Pasco Fires Shift Some Schools, Trigger Fines
It's been hot and dry and it's peak wildfire season in Florida. That's a point drawn home to the families who live near River Ridge Middle School and High School. They are close enough to the big fire in Starkey Wilderness Preserve that the campuses were cloaked in smoke yesterday.
That is why Pasco School Superintendent Kurt Browning decided to push back the schedule for those two schools, which are opening at 10:45 in the morning and ending the school day late in the afternoon for the rest of this week.
Browning says he doesn’t want students to miss out on instructional time this late in the school year, which might force make up days.
“At this point we are within the number of minutes and hours statutorily. That's why I looked at that shifted school day so we get our hours in, instructional time for our students. But if we take another day, we're going to be pushing the envelope,” Browning said.
Browning said the district will keep parents updated with its "school connects calls" and on twitter and Facebook.
Despite the ban on outdoor burning in much of the region, Shawn Whited of Pasco Fire says they still get calls every day, about people burning trash or burning leaves in the rural part of the county, a common practice. But ignorance of the burn ban won’t work for long. He said if Pasco Fire must respond to the same residence repeatedly, the sheriff’s department will be called to take over, which may result in a fine for violating the burn ban. And recently levied fines have run from $500 to nearly $15,000 dollars.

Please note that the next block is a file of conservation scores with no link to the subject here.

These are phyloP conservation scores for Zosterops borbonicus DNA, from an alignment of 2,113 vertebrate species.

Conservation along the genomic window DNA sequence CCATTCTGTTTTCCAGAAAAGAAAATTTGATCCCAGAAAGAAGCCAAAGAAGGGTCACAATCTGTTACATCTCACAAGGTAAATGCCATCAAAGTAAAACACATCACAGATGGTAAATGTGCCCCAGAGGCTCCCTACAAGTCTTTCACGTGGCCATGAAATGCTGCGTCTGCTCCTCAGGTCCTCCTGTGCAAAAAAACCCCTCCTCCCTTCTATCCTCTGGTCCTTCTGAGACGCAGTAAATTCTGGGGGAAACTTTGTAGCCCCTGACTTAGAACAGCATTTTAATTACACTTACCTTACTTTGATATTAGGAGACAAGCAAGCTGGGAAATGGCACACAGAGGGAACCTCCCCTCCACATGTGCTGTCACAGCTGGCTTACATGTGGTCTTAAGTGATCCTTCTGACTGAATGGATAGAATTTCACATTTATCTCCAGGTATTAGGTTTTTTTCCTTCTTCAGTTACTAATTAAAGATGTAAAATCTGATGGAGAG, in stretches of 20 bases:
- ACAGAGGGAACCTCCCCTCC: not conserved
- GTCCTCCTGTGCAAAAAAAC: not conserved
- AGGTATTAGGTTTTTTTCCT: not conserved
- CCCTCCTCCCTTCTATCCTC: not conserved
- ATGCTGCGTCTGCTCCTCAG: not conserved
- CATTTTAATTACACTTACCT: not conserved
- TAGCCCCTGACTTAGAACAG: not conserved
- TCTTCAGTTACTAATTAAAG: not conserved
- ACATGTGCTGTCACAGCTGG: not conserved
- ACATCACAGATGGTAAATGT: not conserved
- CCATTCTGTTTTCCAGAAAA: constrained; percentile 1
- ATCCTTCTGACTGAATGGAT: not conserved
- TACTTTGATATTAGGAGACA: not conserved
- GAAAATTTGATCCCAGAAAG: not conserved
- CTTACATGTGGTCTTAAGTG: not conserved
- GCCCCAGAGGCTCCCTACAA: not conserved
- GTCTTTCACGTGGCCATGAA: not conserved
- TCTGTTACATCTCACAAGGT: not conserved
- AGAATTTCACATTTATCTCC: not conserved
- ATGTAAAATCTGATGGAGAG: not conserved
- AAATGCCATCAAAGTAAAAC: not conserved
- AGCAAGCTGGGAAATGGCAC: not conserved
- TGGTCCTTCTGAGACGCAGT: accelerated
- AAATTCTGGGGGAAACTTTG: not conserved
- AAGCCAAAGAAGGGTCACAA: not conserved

“Now, once we fine you, we can tack on the response for our service. The water, the fire trucks, the manpower and all that, that big fine ($15,000) was a reimbursement fine,” Whited said.
Camping, hiking and biking trails are all closed in the Starkey Wilderness Park until this Thursday.
Pasco authorities are asking people to keep their low beam headlights on day and night because of the smoky conditions.
Driving can be a particular challenge in smoky conditions, especially if there is fog as well. Steve Gaskins of the Florida Highway Patrol says if you should ever experience vertigo from the loss of depth perception while driving in smoke, rolling your window down will help alleviate that. But he said it’s critical in such times as these, to avoid distraction while behind the wheel.
“In the early morning hours, typically depending on the terrain you're in as well, you may come to a low point in the terrain, so that visibility may drop rapidly,” Gaskins said.
Gaskins says if you ever come to a point where the conditions are so bad that you can't see the road in front of you, pull off to the shoulder and put your hazards on. And if you need to, get out of your car and take yourself far away from the road. He says watch for special road warnings in areas affected by the fires.